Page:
David Cramer, in “Assessing Hierarchist Logic: Is Egalitarianism Really on a Slippery Slope,” in Priscilla Papers 27.2 (2013) 5-9, takes the author of Evangelical Feminism: A New Path to Liberalism? to task at the logical level. Cramer chose in uncanny fashion not to mention Grudem’s name in the text in order to keep attention on the arguments and not the person. Priscilla Papers is a fine publication of the Christians for Biblical Equality. Link to article now available.
Before I begin we observe that Cramer describes the position as “hiearachist” instead of its preferred “complementarian.” This deserves some consideration. In general I prefer that a person be described the way that person wants, and since most of this view call themselves “complementarian” it is wise to give them that label. Having said that, however, I want to support what Cramer does here: time has convinced me that the focus of the complementarian is not how “roles” are complementary but that instead the focus is male leadership. Therefore, the complementarian view is essentially — by consensus of their approaches and emphases — a species of hierachicalism. I therefore find Cramer’s term appropriate and accurate. Those who want to focus on male-female complementarity in roles should be called complementarian; but if the focus is male leadership and female submission then the term hiearchicalism is the better term.
He finds three crucial and book-diminishing logical mistakes in the book. There are others, such as guilt by association, but Cramer’s focus is on these three:
First, there is the fallacy of hasty generalization or selective evidence. This happens when supporting evidence is emphasized and counter evidence is ignored or minimized. [I found the same logical fallacy in Grudem’s approach to the warning passages in Hebrews.] Or when a universal claim is made on partial evidence. The problem here is that Grudem connects egalitarianism to liberalism; the former leads to the latter. Only there are so many contra indicators, esp the number of Wesleyan and Holiness women in ministry that vastly outweigh the number of “liberal” women in ministry (3 or 4 to 1), that the author is guilty of a hasty generalization. The correlation, then, is only possible. Cramer concludes that Grudem’s argument is ultimately a tautology.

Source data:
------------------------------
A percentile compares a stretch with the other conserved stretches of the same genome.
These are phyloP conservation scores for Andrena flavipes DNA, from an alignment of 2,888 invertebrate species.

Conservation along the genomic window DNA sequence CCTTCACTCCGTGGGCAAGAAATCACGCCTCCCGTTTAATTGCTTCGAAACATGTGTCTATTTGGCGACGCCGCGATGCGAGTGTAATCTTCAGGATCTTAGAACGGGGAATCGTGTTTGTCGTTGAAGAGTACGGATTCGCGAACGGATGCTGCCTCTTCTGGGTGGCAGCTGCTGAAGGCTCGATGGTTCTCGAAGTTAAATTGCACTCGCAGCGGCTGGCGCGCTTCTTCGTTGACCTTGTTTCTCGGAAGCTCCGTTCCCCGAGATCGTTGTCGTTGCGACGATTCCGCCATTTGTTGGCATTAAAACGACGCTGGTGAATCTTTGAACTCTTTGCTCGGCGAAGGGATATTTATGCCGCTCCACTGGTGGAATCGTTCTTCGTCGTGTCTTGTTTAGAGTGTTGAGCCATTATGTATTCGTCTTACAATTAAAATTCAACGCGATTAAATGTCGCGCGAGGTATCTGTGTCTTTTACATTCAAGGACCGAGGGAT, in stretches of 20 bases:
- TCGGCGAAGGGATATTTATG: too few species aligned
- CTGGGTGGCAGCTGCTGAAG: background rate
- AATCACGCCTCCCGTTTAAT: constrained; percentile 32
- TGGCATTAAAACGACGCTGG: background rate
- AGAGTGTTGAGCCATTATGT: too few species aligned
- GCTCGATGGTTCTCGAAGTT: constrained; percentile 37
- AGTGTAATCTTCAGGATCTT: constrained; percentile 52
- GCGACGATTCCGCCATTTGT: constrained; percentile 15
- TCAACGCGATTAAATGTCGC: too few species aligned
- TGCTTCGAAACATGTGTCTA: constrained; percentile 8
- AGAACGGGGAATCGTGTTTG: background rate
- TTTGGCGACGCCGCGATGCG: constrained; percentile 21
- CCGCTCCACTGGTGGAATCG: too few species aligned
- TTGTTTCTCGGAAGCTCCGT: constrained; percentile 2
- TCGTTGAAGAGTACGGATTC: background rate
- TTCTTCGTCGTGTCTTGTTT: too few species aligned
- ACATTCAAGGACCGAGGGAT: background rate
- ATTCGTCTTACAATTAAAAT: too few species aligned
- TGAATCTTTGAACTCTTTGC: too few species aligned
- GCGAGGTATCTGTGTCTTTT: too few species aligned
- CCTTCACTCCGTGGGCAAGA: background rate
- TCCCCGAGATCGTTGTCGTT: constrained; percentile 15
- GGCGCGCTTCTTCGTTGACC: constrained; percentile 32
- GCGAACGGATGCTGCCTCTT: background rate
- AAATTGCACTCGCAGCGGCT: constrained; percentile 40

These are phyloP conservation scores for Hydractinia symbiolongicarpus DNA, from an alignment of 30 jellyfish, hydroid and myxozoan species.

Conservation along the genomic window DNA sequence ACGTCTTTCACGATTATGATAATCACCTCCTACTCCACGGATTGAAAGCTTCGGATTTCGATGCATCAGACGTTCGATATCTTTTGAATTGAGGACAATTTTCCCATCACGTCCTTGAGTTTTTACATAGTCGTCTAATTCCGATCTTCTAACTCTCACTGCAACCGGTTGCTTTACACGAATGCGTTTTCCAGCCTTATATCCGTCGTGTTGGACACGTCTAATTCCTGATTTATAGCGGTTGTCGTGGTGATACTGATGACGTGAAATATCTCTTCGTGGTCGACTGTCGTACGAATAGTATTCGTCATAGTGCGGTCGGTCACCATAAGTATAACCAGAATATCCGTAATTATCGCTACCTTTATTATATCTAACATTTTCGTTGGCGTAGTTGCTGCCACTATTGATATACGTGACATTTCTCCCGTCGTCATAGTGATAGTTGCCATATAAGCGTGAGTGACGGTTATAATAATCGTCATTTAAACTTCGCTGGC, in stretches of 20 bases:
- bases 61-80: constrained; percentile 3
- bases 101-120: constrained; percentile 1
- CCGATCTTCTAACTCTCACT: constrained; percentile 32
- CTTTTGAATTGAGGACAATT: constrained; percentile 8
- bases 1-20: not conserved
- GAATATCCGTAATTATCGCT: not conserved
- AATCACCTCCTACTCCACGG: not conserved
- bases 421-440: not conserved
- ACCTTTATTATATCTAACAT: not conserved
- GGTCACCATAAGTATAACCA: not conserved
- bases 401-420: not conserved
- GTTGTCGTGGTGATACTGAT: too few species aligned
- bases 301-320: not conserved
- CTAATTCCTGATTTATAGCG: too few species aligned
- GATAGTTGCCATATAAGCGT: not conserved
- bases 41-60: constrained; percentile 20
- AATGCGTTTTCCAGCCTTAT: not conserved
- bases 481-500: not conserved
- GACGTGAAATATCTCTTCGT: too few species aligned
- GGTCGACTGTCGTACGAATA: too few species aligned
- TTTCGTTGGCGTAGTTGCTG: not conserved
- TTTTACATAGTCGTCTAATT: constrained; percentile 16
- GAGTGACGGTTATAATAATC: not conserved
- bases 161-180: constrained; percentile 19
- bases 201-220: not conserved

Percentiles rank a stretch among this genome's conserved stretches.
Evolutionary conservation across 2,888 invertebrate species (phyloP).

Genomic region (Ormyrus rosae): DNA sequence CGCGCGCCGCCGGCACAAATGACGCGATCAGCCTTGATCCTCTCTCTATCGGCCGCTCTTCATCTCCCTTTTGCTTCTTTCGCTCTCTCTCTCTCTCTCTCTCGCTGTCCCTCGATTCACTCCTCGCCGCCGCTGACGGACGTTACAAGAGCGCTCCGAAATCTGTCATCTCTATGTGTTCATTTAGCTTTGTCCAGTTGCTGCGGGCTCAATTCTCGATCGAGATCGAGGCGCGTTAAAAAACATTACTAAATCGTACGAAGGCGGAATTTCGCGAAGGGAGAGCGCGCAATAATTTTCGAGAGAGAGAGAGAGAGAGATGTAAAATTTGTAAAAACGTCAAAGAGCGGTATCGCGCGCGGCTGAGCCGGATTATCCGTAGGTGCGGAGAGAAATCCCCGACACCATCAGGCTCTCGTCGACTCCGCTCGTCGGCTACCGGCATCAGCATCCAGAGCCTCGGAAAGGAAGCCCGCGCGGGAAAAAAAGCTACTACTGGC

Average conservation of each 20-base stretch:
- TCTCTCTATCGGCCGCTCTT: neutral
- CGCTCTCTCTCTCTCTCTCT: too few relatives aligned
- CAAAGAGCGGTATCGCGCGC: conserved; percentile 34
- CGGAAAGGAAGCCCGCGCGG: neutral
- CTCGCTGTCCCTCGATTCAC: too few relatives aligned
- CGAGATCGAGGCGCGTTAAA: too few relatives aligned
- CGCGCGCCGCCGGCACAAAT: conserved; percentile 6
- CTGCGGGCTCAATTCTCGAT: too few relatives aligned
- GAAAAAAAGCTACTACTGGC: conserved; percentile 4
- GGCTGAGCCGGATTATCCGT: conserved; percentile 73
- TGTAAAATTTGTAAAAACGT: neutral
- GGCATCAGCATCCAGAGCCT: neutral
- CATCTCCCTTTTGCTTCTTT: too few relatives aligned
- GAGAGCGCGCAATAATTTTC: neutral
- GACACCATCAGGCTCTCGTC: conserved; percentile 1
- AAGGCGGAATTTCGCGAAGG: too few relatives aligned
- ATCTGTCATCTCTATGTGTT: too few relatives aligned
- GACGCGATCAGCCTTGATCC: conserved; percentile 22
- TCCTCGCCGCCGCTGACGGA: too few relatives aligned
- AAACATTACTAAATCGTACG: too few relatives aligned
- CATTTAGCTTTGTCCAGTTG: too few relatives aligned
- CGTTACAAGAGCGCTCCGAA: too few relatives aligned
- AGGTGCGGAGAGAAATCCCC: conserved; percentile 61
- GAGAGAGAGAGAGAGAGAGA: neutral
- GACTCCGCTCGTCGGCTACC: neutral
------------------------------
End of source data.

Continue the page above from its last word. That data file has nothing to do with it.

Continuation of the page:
Second, the fallacy of equating correlation with causation. This one is simple: that some liberals are egalitarians, or even if all were, there is no necessary causation between being egalitarian and becoming liberal. It is far more likely, something Grudem does not explore adequately, that other factors are at work, and not all of them the same between the two groups. Cramer suggests Grudem should have abandoned this logic and argued that egalitarianism or evangelical feminism could be called the new forms of liberalism. Grudem gives no logical reason “to worry that evangelical egalitarianism is a cause of liberalism” (7).
Third, there is the fallacy of the slippery slope argument, which the author criticizes in the case of the “trajectory hermeneutic” and which the author could have applied equally to his own arguments. This argument only works if there is a logical necessity between egalitarianism/Christian feminism and liberalism; there is none. Cramer: “there is simply no logically necessary relationship between these positions” (8). Cramer sees too many psychological issues at work here.
For those with a mind to listen, this will be a landmark article demolishing the logic of one man’s attempt to right the ship.